Lexmark International, Inc. v. Static Control Components, Inc., ___ U.S. ____, 2014 WL 1168967 (Mar. 25, 2014).

In the most recent decision in the over-a-decade long battle between Lexmark and Static Control, the Supreme Court announced that Static Control had standing to sue Lexmark for false advertising under the Lanham Act. To reach its decision the Court resolved the circuit split regarding the appropriate analytical framework for determining standing for false advertising claims, directing lower courts to apply the “zone-of-interests” test.

In an effort to control the market for replacement toner cartridges for its laser printers, Lexmark developed a “Prebate” program whereby it included with its toner cartridges an agreement, known as “skrinkwrap licensing,” pursuant to which buyers of the cartridges consented to returning to Lexmark the cartridge when empty in exchange for a 20% discount on a refill cartridge. To ensure compliance with the agreement, Lexmark included a microchip in each cartridge preventing the cartridge from being refilled, thus requiring the buyer to buy a new cartridge directly from Lexmark.

Although Lexmark is the only manufacturer of cartridges compatible with its printers, many businesses, called “remanufacturers,” refurbish Lexmark cartridges and sell them in competition with Lexmark. Static Control, a business specializing in making and selling component parts for the refurbishing of Lexmark cartridges, developed a microchip that mimicked Lexmark’s microchip, thus allowing remanufacturers to continue to refurbish the cartridges despite Lexmark’s microchips.

In 2002, Lexmark sued Static Control for copyright infringement and violation of the Digital Millennium Copyright. Static control counterclaimed for false advertising, alleging that Lexmark’s Prebate program purposefully misled consumers into believing that they were legally bound to return their toner cartridges to Lexmark and that Lexmark sent letters to remanufacturers falsely advising those companies that it was illegal to use Static Control’s products to refurbish Lexmark cartridges.

Reasoning that Static Control’s alleged injury was too remote, the district court held that Static Control lacked standing to assert a false advertising claim and accordingly granted Lexmark’s motion to dismiss. The Sixth Circuit reversed, applying the Second Circuit’s “reasonable-interest” test to hold that Static Control had demonstrated standing because its allegations showed that it had a cognizable interest in its business reputation and sales to remanufacturers and that those interests were harmed by Lexmark’s actions.

On appeal, the Supreme Court agreed that Static Control had standing, but held that the zone-of-interests test is the appropriate tool for determining whether a party has standing to bring a false advertising claim. According to the Court, to demonstrate standing, a party must allege an injury to a commercial interest (1) in reputation or sales (2) that is proximately caused by violations of the statute, i.e., that the “harm alleged has a sufficiently close connection to the conduct that the statute prohibits.”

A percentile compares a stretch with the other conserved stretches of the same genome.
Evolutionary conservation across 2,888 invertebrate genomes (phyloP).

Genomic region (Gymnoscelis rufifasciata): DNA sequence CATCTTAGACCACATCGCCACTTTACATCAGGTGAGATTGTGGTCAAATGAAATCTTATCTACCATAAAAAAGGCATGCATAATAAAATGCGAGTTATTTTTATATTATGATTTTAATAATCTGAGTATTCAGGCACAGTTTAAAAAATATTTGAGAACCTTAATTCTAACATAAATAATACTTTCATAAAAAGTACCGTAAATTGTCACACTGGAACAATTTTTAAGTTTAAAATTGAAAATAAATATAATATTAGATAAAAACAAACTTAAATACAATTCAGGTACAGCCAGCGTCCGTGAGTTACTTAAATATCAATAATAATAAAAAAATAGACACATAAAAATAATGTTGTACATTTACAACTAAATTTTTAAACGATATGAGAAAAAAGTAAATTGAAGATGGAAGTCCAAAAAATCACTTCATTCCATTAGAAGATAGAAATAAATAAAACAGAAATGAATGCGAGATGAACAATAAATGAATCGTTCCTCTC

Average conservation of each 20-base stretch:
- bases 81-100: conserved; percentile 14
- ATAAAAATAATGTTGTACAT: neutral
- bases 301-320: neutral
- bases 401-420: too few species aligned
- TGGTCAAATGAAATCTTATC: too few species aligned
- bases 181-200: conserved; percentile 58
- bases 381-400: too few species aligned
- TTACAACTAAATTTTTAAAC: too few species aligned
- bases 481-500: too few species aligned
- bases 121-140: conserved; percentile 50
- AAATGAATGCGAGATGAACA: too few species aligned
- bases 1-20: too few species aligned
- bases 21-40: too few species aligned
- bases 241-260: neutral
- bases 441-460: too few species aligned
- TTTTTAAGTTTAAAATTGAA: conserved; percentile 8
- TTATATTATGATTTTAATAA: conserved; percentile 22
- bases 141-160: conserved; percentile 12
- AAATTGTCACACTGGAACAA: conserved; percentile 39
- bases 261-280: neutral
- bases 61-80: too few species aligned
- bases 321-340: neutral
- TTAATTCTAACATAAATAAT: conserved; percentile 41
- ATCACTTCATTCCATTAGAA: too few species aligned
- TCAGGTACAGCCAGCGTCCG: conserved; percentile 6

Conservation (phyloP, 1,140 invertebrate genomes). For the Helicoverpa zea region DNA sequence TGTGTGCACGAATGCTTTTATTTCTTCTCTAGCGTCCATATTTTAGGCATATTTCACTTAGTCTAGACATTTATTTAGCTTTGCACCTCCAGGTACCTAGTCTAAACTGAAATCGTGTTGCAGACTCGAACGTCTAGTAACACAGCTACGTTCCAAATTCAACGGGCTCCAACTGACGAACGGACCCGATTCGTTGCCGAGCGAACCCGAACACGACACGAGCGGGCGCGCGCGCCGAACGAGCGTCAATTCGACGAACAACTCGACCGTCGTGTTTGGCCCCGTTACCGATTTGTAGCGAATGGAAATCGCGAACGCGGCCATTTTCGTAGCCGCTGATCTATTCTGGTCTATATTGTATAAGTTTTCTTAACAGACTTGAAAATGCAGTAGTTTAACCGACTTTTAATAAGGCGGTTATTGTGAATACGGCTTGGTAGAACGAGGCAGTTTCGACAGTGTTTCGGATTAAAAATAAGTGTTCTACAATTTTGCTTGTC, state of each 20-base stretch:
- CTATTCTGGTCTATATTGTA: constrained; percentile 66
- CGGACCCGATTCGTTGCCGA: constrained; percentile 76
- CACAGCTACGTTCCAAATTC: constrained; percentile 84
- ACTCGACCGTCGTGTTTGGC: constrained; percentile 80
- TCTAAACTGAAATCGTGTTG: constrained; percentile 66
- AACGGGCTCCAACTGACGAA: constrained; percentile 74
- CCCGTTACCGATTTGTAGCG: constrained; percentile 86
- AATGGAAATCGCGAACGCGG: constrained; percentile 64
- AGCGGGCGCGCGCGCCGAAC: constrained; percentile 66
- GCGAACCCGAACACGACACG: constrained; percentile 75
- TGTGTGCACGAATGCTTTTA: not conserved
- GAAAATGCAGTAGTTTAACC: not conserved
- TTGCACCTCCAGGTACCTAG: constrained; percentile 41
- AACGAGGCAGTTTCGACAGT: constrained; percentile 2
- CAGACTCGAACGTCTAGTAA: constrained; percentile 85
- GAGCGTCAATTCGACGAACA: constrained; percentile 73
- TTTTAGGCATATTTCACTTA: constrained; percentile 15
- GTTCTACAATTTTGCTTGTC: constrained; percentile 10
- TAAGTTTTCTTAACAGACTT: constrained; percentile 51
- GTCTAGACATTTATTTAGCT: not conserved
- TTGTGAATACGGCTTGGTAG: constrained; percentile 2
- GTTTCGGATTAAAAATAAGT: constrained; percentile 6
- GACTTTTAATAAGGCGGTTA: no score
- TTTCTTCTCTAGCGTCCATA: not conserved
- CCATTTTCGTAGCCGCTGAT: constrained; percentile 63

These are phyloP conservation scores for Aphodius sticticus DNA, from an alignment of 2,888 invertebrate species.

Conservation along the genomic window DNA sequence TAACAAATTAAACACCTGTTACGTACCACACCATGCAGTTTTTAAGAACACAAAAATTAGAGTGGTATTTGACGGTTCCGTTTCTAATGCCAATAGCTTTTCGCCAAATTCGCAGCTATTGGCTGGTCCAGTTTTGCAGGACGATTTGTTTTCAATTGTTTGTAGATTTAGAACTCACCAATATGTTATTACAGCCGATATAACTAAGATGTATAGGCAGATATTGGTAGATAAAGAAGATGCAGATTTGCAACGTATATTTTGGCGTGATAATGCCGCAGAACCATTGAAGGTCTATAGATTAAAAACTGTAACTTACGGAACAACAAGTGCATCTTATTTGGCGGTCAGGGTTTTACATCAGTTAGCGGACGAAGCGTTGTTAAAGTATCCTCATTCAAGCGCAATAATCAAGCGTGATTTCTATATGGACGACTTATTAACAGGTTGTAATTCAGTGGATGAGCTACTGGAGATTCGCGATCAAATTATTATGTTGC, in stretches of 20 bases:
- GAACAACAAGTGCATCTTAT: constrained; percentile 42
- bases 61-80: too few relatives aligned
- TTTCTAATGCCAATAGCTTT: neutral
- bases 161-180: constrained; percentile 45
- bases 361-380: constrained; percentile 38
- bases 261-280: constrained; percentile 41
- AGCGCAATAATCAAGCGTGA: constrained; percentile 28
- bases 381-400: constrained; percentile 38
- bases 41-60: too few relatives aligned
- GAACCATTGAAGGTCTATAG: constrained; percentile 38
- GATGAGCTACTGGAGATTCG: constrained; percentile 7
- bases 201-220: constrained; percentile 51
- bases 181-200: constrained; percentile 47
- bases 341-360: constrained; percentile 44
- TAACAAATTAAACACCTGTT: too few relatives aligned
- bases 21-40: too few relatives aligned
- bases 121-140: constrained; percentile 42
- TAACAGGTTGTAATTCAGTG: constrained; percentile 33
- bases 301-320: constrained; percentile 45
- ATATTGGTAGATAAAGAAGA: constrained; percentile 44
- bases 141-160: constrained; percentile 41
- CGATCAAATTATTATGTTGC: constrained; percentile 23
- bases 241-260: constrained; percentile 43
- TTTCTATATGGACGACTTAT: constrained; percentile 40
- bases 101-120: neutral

The Court expressly rejected other proffered tests, explaining that the Conte Bros. balancing test, crafted by the Third Circuit and subsequently adopted by the Fifth, Eighth, and Eleventh Circuits, was “slightly off the mark” because it treated the injury and proximate cause requirements as factors to be balanced and also improperly required plaintiffs to quantify their losses with sufficient certainty to recover damages, despite the fact that plaintiffs might be entitled to injunctions or disgorgement of profits even if they are not entitled to damages. The Court likewise rejected a categorical rule that would allow only direct competitors to sue for false advertising, holding that such a rule would provide a bright line “at the expense of distorting the statutory language.” Finally, the Court explained that the “reasonable interest” test employed by the Sixth and Second Circuits also was inadequate because it was vague and “len[t] itself to widely divergent application.”

Having articulated the relevant principles to be applied to Static Control’s claim, the Court held that Static Control’s alleged injuries of “lost sales and damage to its business reputation” were “precisely the sorts of commercial interests the Act protects.” Further, the Court found that because Static Control alleged that Lexmark had disparaged its business and products and that it designed, manufactured, and sold microchips that were necessary for, and had no other use than, refurbishing Lexmark toner cartridges, it had sufficiently alleged proximate cause.